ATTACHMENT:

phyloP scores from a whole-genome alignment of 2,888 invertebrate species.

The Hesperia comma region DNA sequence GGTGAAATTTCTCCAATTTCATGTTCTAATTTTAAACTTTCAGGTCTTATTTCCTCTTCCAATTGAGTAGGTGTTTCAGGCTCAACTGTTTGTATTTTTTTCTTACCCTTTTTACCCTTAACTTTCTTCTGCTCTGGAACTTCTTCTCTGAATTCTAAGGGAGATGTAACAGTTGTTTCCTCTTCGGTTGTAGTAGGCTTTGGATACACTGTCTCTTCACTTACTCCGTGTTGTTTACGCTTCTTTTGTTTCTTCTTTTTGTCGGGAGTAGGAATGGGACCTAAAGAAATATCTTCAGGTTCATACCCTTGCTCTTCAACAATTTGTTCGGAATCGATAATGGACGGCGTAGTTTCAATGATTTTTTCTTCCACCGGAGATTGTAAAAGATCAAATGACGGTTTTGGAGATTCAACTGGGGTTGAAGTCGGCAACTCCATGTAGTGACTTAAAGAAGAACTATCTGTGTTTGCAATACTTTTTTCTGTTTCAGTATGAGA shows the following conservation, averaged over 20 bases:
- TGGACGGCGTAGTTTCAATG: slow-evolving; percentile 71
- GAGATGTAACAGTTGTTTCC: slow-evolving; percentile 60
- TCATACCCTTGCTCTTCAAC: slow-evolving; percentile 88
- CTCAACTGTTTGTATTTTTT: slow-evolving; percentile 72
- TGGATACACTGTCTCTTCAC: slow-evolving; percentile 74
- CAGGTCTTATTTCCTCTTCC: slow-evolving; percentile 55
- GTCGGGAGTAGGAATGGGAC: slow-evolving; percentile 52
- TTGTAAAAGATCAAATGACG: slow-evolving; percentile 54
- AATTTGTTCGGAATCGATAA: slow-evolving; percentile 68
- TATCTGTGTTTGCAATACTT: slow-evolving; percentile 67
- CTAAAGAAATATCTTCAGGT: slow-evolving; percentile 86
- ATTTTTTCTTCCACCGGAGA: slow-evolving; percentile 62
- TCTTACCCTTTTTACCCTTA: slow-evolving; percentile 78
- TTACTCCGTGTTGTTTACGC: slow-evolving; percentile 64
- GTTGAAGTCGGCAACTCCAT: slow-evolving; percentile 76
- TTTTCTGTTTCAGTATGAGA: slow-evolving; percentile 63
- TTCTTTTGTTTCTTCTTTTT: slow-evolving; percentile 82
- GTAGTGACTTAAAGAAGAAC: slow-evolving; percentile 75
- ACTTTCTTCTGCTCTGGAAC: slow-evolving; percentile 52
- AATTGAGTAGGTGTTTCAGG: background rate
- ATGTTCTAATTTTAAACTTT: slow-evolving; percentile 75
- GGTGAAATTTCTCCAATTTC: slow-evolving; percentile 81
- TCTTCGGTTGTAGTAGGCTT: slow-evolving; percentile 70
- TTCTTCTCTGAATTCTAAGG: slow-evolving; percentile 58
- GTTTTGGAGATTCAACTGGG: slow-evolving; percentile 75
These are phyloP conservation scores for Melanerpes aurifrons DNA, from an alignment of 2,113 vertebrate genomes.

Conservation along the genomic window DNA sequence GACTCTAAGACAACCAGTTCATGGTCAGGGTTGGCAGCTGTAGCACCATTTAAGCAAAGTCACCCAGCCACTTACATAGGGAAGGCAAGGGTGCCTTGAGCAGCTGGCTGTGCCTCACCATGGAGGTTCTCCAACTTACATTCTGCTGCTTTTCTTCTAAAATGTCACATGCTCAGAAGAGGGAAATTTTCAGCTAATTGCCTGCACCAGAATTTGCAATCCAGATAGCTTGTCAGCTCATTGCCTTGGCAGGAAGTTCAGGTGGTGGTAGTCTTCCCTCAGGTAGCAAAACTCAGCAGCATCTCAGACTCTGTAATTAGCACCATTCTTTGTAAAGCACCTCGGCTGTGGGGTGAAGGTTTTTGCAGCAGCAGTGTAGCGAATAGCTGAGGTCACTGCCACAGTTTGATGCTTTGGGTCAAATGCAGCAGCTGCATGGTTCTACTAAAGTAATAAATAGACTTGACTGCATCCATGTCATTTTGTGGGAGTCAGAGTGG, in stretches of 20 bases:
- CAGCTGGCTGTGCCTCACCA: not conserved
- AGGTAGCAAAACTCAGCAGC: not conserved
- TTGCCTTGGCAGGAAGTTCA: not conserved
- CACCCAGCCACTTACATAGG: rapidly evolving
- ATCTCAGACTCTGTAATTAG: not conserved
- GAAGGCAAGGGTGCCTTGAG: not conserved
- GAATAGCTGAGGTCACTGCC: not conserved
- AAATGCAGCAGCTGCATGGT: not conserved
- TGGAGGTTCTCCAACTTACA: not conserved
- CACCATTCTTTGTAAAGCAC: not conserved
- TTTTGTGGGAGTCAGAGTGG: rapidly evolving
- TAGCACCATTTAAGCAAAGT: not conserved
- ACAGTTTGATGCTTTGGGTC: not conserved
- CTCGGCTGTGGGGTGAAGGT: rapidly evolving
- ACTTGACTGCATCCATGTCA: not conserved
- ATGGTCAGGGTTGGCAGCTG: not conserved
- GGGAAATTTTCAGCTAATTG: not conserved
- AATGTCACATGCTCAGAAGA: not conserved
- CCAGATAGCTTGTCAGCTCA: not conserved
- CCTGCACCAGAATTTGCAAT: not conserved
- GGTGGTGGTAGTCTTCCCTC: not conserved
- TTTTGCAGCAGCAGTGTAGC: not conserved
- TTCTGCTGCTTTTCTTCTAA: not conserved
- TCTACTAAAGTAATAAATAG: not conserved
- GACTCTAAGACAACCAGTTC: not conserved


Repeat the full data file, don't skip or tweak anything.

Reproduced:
phyloP scores from a whole-genome alignment of 2,888 invertebrate species.

The Hesperia comma region DNA sequence GGTGAAATTTCTCCAATTTCATGTTCTAATTTTAAACTTTCAGGTCTTATTTCCTCTTCCAATTGAGTAGGTGTTTCAGGCTCAACTGTTTGTATTTTTTTCTTACCCTTTTTACCCTTAACTTTCTTCTGCTCTGGAACTTCTTCTCTGAATTCTAAGGGAGATGTAACAGTTGTTTCCTCTTCGGTTGTAGTAGGCTTTGGATACACTGTCTCTTCACTTACTCCGTGTTGTTTACGCTTCTTTTGTTTCTTCTTTTTGTCGGGAGTAGGAATGGGACCTAAAGAAATATCTTCAGGTTCATACCCTTGCTCTTCAACAATTTGTTCGGAATCGATAATGGACGGCGTAGTTTCAATGATTTTTTCTTCCACCGGAGATTGTAAAAGATCAAATGACGGTTTTGGAGATTCAACTGGGGTTGAAGTCGGCAACTCCATGTAGTGACTTAAAGAAGAACTATCTGTGTTTGCAATACTTTTTTCTGTTTCAGTATGAGA shows the following conservation, averaged over 20 bases:
- TGGACGGCGTAGTTTCAATG: slow-evolving; percentile 71
- GAGATGTAACAGTTGTTTCC: slow-evolving; percentile 60
- TCATACCCTTGCTCTTCAAC: slow-evolving; percentile 88
- CTCAACTGTTTGTATTTTTT: slow-evolving; percentile 72
- TGGATACACTGTCTCTTCAC: slow-evolving; percentile 74
- CAGGTCTTATTTCCTCTTCC: slow-evolving; percentile 55
- GTCGGGAGTAGGAATGGGAC: slow-evolving; percentile 52
- TTGTAAAAGATCAAATGACG: slow-evolving; percentile 54
- AATTTGTTCGGAATCGATAA: slow-evolving; percentile 68
- TATCTGTGTTTGCAATACTT: slow-evolving; percentile 67
- CTAAAGAAATATCTTCAGGT: slow-evolving; percentile 86
- ATTTTTTCTTCCACCGGAGA: slow-evolving; percentile 62
- TCTTACCCTTTTTACCCTTA: slow-evolving; percentile 78
- TTACTCCGTGTTGTTTACGC: slow-evolving; percentile 64
- GTTGAAGTCGGCAACTCCAT: slow-evolving; percentile 76
- TTTTCTGTTTCAGTATGAGA: slow-evolving; percentile 63
- TTCTTTTGTTTCTTCTTTTT: slow-evolving; percentile 82
- GTAGTGACTTAAAGAAGAAC: slow-evolving; percentile 75
- ACTTTCTTCTGCTCTGGAAC: slow-evolving; percentile 52
- AATTGAGTAGGTGTTTCAGG: background rate
- ATGTTCTAATTTTAAACTTT: slow-evolving; percentile 75
- GGTGAAATTTCTCCAATTTC: slow-evolving; percentile 81
- TCTTCGGTTGTAGTAGGCTT: slow-evolving; percentile 70
- TTCTTCTCTGAATTCTAAGG: slow-evolving; percentile 58
- GTTTTGGAGATTCAACTGGG: slow-evolving; percentile 75
These are phyloP conservation scores for Melanerpes aurifrons DNA, from an alignment of 2,113 vertebrate genomes.

Conservation along the genomic window DNA sequence GACTCTAAGACAACCAGTTCATGGTCAGGGTTGGCAGCTGTAGCACCATTTAAGCAAAGTCACCCAGCCACTTACATAGGGAAGGCAAGGGTGCCTTGAGCAGCTGGCTGTGCCTCACCATGGAGGTTCTCCAACTTACATTCTGCTGCTTTTCTTCTAAAATGTCACATGCTCAGAAGAGGGAAATTTTCAGCTAATTGCCTGCACCAGAATTTGCAATCCAGATAGCTTGTCAGCTCATTGCCTTGGCAGGAAGTTCAGGTGGTGGTAGTCTTCCCTCAGGTAGCAAAACTCAGCAGCATCTCAGACTCTGTAATTAGCACCATTCTTTGTAAAGCACCTCGGCTGTGGGGTGAAGGTTTTTGCAGCAGCAGTGTAGCGAATAGCTGAGGTCACTGCCACAGTTTGATGCTTTGGGTCAAATGCAGCAGCTGCATGGTTCTACTAAAGTAATAAATAGACTTGACTGCATCCATGTCATTTTGTGGGAGTCAGAGTGG, in stretches of 20 bases:
- CAGCTGGCTGTGCCTCACCA: not conserved
- AGGTAGCAAAACTCAGCAGC: not conserved
- TTGCCTTGGCAGGAAGTTCA: not conserved
- CACCCAGCCACTTACATAGG: rapidly evolving
- ATCTCAGACTCTGTAATTAG: not conserved
- GAAGGCAAGGGTGCCTTGAG: not conserved
- GAATAGCTGAGGTCACTGCC: not conserved
- AAATGCAGCAGCTGCATGGT: not conserved
- TGGAGGTTCTCCAACTTACA: not conserved
- CACCATTCTTTGTAAAGCAC: not conserved
- TTTTGTGGGAGTCAGAGTGG: rapidly evolving
- TAGCACCATTTAAGCAAAGT: not conserved
- ACAGTTTGATGCTTTGGGTC: not conserved
- CTCGGCTGTGGGGTGAAGGT: rapidly evolving
- ACTTGACTGCATCCATGTCA: not conserved
- ATGGTCAGGGTTGGCAGCTG: not conserved
- GGGAAATTTTCAGCTAATTG: not conserved
- AATGTCACATGCTCAGAAGA: not conserved
- CCAGATAGCTTGTCAGCTCA: not conserved
- CCTGCACCAGAATTTGCAAT: not conserved
- GGTGGTGGTAGTCTTCCCTC: not conserved
- TTTTGCAGCAGCAGTGTAGC: not conserved
- TTCTGCTGCTTTTCTTCTAA: not conserved
- TCTACTAAAGTAATAAATAG: not conserved
- GACTCTAAGACAACCAGTTC: not conserved